Frozen Assets/The Ground Zero Club 

FROZEN ASSETS and

THE GROUND ZERO CLUB

Shattered Globe Theatre

You can sing Mozart without knowing the language and still taste the feeling in the notes. That fusion of form and content is rare in theater; when it happens it's because a script has so much innate energy that producing it simply releases a self-sustaining story-telling power. Give that play a charged and sympathetic staging--as director Dan Torbica does Frozen Assets--and you've got a theatrical roller coaster. Like Bouncers, which it resembles not just in its generous survey of English life but in its relentless momentum, Frozen Assets is a rich, wild ride. And Shattered Globe Theatre's local premiere barely hits a bump.

Barrie Keeffe's work was commissioned in 1978 by the Royal Shakespeare Company. Given Keeffe's economical writing and wide range of characters, that company got a big return on its investment.

The main--and most moving--character is 17-year-old Buddy Clark. The play, ironically set at Christmastime, traces one furious day when Buddy, who's been thrown into Borstal (boys' prison) for stealing a car on orders from a larcenous relative, accidentally kills a prison guard, panics, and scales the wall. His breakout sets in motion a picaresque chain of events full of telling coincidences and symbolic encounters worthy of Dickens--there's even an all-connecting subplot involving buried jewelry.

Buddy--now suffering from a painful toothache--returns to his squalid East End neighborhood and asks for help from a crazy aunt who runs an auto junkyard. She sends him to his hard-drinking, sad-faced sister Pam and her husband Ronnie, a predatory thug who'll have nothing to do with his nephew when he learns that Buddy killed a "screw."

The runaway then turns to a wealthy dame who mistakes him for an auto mechanic, but she too boots him out--miffed by his naive rage over how much money she has. Further fueling Buddy's desperation is a visit to his dying mother, where he misconstrues a priest's attempt to help him and again runs off.

Homeless Sammy, an eccentric ex- boxer who sees in the boy "old eyes in a child's face," introduces him to Lord Plaistow, an equally dotty working-class politician who, though now corrupted by an elevation to the peerage, still laments the economic devastation that afflicts Buddy's dockside neighborhood. Buddy also receives some patronizing Christmas charity from an unctuous Laborite couple, but their liberal condescension freezes when they learn the boy is on the lam. Finally a samaritan dentist and the feisty ex-boxer help this British Huck Finn to light out for new territory.

Though the ending is abrupt considering the excitement that precedes it (Dickens would have wrapped things up more neatly), Frozen Assets is full of solid stagecraft. Keeffe skillfully interweaves the paths of the many characters (several of whom also confess, quite naturally, their secret hopes) and makes them reveal their souls by their reactions to Buddy. The play also shows a deep compassion for its displaced persons (much like Road and the film Life Is Sweet).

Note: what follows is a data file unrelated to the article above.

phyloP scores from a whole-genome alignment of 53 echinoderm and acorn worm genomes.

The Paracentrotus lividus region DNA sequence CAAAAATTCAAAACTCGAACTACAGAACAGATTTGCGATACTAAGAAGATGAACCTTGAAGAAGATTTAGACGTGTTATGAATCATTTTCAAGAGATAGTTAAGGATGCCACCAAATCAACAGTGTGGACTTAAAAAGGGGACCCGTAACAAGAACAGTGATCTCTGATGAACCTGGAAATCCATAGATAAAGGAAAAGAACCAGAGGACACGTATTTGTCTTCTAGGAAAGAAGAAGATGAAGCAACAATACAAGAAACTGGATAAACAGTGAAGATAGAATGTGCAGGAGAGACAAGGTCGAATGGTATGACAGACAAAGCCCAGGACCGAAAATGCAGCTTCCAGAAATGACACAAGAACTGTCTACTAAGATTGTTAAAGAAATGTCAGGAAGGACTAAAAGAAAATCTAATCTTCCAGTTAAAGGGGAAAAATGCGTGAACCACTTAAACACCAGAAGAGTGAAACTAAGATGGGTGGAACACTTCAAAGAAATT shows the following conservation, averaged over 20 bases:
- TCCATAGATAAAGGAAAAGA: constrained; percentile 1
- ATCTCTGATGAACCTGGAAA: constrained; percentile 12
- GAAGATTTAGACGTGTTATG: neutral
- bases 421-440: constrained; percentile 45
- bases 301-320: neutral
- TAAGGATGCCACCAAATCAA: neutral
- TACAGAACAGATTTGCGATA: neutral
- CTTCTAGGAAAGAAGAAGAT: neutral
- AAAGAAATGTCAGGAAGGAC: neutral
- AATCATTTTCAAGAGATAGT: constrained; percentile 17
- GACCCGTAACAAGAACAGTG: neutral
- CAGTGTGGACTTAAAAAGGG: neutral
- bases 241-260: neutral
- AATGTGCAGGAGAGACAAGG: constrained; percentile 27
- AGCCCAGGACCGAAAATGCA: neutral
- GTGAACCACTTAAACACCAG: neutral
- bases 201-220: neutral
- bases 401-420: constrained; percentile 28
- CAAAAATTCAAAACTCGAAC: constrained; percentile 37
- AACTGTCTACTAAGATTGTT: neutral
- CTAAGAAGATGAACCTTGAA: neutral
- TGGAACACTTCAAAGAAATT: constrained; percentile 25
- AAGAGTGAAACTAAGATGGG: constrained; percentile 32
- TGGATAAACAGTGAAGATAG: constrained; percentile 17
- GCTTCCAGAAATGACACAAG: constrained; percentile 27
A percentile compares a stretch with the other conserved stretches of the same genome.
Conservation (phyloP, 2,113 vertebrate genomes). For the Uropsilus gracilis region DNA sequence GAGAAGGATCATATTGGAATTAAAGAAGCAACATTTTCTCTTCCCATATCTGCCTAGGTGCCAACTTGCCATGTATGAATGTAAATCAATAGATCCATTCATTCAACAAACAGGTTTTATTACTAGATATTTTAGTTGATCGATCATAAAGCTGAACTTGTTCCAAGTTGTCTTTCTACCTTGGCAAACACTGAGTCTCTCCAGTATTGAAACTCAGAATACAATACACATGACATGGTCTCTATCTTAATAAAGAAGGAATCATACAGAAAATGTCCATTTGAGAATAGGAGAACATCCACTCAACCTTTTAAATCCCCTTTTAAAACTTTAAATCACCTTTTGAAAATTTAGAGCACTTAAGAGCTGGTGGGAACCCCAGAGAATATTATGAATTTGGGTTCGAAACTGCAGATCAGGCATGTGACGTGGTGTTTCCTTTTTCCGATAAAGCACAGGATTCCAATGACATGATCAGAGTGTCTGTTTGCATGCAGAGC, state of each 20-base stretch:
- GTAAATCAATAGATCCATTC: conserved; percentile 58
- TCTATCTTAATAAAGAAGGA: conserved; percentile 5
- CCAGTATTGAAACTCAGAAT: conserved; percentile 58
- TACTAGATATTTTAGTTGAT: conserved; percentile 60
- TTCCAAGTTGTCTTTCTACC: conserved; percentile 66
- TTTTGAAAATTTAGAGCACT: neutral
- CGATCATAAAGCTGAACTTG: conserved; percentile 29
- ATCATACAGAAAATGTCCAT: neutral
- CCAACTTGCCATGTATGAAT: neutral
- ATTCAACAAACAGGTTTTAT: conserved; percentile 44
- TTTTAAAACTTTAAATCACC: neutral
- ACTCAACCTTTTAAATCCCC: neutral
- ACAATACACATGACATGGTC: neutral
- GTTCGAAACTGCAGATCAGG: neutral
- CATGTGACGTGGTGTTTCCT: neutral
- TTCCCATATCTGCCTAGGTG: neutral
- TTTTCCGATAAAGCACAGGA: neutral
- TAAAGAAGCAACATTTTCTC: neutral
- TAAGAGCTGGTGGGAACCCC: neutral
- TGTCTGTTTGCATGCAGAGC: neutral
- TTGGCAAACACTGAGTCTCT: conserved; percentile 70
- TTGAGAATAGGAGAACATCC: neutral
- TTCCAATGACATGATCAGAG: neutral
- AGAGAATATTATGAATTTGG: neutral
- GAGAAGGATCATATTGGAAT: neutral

Driven by a Sex Pistols sound track and illustrated by depressing projections of London tenements, Torbica's staging is taut, well cast, and well felt (and the accents are accurate--crucial to class distinctions). Carrying the play like a junior Atlas is Nicholas Cross Wodtke, whose endangered Buddy is a scary mix of battered innocence and combustible resentment. Gradually Wodtke's remarkable road warrior begins to see the idiotic unfairness behind his endless crisis; it's fascinating to see him get political to survive.

Torbica's 14-member ensemble (3 of whom are British-born) is one of those selfless non-Equity treasure troupes, like the casts of Barto Productions' Under Milk Wood and Cactus Theatre's Hurlyburly--the kind that make Chicago theatergoing rewarding. You can savor Eileen Niccolai's achingly honest performance as Buddy's stepped-on sister, Brian Pudil's as her rancid spouse, Jordan Teplitz's as the sodden lord who dresses like Santa and sounds like Brecht, and Karen Hammer's as the antiseptic, appalled rich lady.

A decade ago I proposed a play contest to be called the "Ten-Minute Saga." The title refers to the time it takes an ICBM to reach an American city; the contest's necessarily short plays would try to make sense of the impending horror, even explore ways to die with dignity or at least protest the insane folly. But producers found the project morbid, so I nuclear-froze it.

Fortunately, however, the winning play just surfaced--The Ground Zero Club, a late-night Shattered Globe offering that follows Frozen Assets on Fridays and Saturdays. Written in 1985 by 18-year-old Charlie Schulman for Playwrights' Horizons' young writers' festival in New York, this raw and incongruously hilarious one-act assembles a bunch of oddballs on the Empire State Building's observation deck, where they hope to see our own big bang.

When a Russian missile is only minutes away, it can concentrate the mind extraordinarily (to borrow from Samuel Johnson on hangings). Awaiting doomsday are a mute tourist who persistently drops quarters into his telescope and a security guard who launches a romance with the antinuke protester who's arrived to say "I told you so." A feuding punk rocker and his girlfriend decide this is a good time to break up. Completing the cross section are a bored rich couple: she's suicidal, he's a bewildered honcho from the Pentagon.

Schulman chronicles this involuntary meeting of the "Ground Zero Club" in 25 pretty funny minutes. It's not nearly as grim as it sounds--besides, as George M. Cohan said, "Always leave 'em laughing when you say good-bye." Joe Forbrich's seven cast members hurl themselves into these stereotypes, capturing all the freshness of the writing.

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